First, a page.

• SSTI poll shows overwhelming support for innovation platform

    More than 90 percent of the electorate support expanded efforts to strengthen the key elements of a knowledge-driven economy. Members can sign up for a webinar on how the poll can inform your communications.

  • Become an SSTI Member

    As the most comprehensive resource available for those involved in technology-based economic development, SSTI offers the services that are needed to help build tech-based economies.  Learn more about membership...

  • Subscribe to the SSTI Weekly Digest

    Each week, the SSTI Weekly Digest delivers the latest breaking news and expert analysis of critical issues affecting the tech-based economic development community. Subscribe today!

Consolidation of local governments could provide new economic development outlets

August 20, 2020
By: Connor LaVelle

Improved prospects for economic development, as opposed to concerns about government efficiency, can play an important role in building support for local government consolidation efforts. The importance of economic opportunities in government consolidation was a key conclusion within Ball State University’s recently published policy brief, Indiana’s Government Modernization Act & Local Government Consolidation Experiences: Process and Politics. The brief examined seven consolidation efforts that occurred in Indiana between 2008 and 2012 and explored the preexisting conditions of the areas.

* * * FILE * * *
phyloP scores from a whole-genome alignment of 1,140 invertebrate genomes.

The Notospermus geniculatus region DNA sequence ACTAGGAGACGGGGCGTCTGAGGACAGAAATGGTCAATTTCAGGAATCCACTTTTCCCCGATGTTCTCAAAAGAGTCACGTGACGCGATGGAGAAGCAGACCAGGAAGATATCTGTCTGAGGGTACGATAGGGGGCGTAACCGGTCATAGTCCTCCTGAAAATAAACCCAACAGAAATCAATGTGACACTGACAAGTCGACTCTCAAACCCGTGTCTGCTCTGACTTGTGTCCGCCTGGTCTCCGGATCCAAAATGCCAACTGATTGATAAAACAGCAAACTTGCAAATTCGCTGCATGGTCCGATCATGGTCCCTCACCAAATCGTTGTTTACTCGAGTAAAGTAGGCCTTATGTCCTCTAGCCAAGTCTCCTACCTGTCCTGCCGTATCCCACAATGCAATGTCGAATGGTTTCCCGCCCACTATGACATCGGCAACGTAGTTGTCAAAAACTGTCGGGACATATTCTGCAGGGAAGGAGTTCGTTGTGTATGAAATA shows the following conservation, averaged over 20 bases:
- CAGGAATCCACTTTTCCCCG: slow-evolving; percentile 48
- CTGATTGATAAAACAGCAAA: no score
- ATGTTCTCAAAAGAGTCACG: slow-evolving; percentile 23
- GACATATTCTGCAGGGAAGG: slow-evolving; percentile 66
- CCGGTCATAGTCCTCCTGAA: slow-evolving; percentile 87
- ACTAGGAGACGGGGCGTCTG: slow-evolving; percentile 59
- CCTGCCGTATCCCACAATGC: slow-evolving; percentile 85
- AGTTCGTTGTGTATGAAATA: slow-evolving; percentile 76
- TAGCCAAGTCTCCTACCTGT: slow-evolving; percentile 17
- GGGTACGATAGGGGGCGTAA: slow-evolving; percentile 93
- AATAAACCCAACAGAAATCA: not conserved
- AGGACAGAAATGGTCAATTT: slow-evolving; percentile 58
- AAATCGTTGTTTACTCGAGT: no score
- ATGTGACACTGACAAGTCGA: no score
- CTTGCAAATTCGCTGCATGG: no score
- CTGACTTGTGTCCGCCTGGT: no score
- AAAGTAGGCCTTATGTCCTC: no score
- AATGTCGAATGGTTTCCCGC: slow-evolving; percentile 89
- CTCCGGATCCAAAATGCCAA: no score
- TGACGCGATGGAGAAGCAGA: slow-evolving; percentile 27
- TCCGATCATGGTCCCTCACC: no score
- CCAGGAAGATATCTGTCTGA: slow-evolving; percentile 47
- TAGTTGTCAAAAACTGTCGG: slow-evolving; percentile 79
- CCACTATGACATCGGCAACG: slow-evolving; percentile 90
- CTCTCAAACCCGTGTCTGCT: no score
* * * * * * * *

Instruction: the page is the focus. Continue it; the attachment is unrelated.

While each consolidation attempt had unique variables, Ball State’s report did reveal several common elements. Contrary to previously held beliefs, consolidation processes are not necessarily born out of a crisis climate; some were found to be the product of a consensus between two governments to find new ways of solving their shared problems.

Ball State also found that the reason for consolidation was an important factor in the effort’s success in finding voter support. Two consolidation efforts that were approved by voters were presented as a solution to the areas’ development issues. Unsuccessful consolidation referenda instead promoted the efforts as a solution to government inefficiencies and cost saving. Likewise, consolidation attempts that included shifting tax burdens within the area also proved unpopular with voters, leading to the dismissal of the consolidation effort.

Of the seven cases Ball State explored, two ended with voters supporting consolidation. Although each case of local government consolidation carries with it unique variables, Ball State’s Process and Politics provides a solid examination of what factors can benefit from government consolidation efforts.

Indianaeconomic development